Suburban Snapshots

Transition

Monday, November 01, 2010

Once I started working full-time about a year and a half ago, we decided to put Anna into day care two days a week at a little place less than a mile from home. We needed the free time and knew that being around other kids — biters, screamers, and hitters alike — would help her grow.

The first time I dropped her off I didn't shed a tear. I was nearby, she'd be happy, no big deal. Those first couple weeks were tougher on Anna than me, though. For a really social kid, she had a harder time adjusting than I thought, but every day when I'd arrive to collect my exhausted, sad-faced baby, she'd be snuggled into the same teacher, holding it together just until she'd see me and soak her already sticky, pink cheeks. I was so grateful for that teacher, who comforted my kid every single day, whose lap Anna came to depend on until she finally settled in, and who continues to dote on her even from a room away.

Each morning I'd drop Anna off to a chorus of "Good morning!"s, happy greetings from each of her four teachers and enthusiastic flaps and grunts from her little classmates. I loved watching them get situated around their miniature table and maneuver Cheerios or pineapple gracelessly into their mouths.

After she turned two, Anna moved into an older classroom, many of her friends tagging along. The first thing I noticed was the fact that her new teachers could barely manage to glance at us when we arrived each morning. While they'd take the time to make a note of who was dropped off when, they didn't take the five seconds to say hello. I know Anna didn't notice, it was enough that I did.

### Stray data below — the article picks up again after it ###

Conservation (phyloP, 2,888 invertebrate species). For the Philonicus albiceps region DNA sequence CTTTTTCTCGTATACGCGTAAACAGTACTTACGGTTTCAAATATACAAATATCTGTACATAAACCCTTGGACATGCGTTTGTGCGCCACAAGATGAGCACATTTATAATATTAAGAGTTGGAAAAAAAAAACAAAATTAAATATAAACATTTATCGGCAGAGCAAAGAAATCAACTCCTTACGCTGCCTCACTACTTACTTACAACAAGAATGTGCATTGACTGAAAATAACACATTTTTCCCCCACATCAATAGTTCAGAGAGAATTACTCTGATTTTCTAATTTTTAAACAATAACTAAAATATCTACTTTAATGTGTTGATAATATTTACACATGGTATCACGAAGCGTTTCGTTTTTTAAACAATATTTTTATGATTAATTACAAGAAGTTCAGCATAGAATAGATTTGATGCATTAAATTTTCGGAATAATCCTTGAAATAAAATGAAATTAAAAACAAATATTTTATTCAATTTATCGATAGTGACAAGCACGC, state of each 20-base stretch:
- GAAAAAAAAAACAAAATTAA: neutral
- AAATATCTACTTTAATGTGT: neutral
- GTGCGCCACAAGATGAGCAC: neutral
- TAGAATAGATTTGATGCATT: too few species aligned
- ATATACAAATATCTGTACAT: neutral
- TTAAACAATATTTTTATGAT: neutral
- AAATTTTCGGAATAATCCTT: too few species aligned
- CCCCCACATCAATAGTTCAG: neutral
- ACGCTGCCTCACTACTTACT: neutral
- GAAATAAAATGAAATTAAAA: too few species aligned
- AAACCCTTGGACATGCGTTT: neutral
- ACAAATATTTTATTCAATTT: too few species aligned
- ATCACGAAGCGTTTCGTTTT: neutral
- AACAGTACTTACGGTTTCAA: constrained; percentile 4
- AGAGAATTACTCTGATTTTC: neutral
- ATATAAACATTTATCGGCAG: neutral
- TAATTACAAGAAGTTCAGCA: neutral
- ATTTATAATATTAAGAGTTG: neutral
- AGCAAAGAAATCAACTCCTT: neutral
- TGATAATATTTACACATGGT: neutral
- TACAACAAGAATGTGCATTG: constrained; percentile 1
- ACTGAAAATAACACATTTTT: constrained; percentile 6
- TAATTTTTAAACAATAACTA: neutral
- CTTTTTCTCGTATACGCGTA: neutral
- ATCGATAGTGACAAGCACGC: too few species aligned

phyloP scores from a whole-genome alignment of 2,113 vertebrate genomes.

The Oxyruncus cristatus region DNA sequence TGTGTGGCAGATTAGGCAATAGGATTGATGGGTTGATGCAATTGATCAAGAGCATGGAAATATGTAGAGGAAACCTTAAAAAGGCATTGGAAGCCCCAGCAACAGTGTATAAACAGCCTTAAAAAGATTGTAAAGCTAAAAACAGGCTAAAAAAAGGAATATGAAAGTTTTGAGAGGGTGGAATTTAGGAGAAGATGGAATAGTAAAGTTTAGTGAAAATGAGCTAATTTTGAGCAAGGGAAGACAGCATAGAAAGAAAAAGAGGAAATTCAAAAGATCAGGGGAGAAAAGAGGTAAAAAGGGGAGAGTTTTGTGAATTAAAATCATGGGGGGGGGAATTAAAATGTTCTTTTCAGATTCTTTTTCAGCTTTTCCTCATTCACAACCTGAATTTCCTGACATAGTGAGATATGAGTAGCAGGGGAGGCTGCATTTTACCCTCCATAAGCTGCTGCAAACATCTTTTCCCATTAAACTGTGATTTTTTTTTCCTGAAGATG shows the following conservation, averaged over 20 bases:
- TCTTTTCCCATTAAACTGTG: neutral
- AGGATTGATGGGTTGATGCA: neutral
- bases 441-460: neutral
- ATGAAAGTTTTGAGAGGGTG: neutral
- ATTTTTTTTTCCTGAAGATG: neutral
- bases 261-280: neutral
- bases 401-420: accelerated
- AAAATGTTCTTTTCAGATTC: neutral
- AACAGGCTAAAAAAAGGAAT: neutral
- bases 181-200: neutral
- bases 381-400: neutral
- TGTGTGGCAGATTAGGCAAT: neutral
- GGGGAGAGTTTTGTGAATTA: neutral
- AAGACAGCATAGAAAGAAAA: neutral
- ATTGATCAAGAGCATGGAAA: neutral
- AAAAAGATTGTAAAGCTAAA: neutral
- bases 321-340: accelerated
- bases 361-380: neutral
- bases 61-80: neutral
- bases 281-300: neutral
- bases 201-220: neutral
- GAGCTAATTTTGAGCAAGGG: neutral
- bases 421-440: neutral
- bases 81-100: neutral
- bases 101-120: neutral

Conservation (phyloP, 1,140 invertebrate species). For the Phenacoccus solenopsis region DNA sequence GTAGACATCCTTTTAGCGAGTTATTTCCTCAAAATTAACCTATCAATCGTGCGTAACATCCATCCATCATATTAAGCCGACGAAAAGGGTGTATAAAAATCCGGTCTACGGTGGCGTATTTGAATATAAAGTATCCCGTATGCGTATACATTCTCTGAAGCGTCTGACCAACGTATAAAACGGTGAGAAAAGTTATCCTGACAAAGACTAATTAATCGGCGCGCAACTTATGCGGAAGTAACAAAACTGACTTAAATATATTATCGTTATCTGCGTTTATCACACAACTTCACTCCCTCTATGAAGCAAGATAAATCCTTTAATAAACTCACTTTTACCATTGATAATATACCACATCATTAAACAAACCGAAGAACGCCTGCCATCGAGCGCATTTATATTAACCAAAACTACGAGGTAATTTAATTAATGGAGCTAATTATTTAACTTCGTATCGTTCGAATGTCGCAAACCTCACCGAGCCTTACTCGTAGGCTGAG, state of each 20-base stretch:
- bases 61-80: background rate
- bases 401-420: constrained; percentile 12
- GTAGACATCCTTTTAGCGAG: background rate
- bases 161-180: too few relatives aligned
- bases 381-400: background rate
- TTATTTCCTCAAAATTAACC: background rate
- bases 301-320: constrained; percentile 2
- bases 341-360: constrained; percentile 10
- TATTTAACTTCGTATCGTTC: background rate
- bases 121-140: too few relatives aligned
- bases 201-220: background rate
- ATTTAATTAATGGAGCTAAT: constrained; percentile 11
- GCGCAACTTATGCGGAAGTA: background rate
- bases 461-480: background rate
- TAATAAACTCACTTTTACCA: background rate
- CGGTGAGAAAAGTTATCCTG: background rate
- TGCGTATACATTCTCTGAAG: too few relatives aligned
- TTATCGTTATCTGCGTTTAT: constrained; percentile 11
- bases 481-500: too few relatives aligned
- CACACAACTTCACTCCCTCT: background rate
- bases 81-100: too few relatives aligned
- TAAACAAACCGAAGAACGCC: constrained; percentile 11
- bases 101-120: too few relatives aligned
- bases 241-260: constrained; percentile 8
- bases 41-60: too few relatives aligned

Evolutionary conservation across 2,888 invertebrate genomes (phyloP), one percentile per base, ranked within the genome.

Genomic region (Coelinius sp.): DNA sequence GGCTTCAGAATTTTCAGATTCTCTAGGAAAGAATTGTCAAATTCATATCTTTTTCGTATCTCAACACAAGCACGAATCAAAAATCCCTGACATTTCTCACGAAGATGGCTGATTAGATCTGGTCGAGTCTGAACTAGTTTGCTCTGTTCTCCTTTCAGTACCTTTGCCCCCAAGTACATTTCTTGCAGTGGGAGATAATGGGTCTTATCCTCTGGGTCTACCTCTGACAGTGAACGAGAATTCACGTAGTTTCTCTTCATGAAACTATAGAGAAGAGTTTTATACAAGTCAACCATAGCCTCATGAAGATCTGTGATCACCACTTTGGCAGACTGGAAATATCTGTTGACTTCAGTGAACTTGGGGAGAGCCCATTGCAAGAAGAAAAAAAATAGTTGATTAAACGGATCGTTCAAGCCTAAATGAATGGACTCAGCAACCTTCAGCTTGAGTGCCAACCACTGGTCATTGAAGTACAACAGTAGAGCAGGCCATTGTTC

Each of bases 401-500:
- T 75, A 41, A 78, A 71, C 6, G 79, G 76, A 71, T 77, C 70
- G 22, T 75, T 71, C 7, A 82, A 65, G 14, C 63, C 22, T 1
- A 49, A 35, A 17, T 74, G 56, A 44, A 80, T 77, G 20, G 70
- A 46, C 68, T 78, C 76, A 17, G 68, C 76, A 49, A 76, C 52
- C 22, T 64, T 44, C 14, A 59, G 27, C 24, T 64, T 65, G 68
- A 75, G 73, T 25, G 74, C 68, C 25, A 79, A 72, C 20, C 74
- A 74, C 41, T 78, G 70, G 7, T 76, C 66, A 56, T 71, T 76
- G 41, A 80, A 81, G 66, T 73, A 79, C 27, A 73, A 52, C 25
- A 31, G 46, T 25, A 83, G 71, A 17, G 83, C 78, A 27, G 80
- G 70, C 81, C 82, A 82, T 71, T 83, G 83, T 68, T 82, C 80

I never expected day care to give Anna the attention or love that she gets at home. I know every kid is cute, some are the favorites, they come and go every six months or so. They have names like Bronwyn and Amy and Jaxon, and parents who stay too long at drop-off or complain too often to the director. All I wanted was a safe place, some people about Anna's size, and friendly adult faces.

I guess if I take the average between that first teacher who went beyond what I'd expect from anyone with a classroom full of thirteen one-year-olds, and her current teachers, I'm getting pretty much what I expected from day care. My hope is that Anna's getting more than that.

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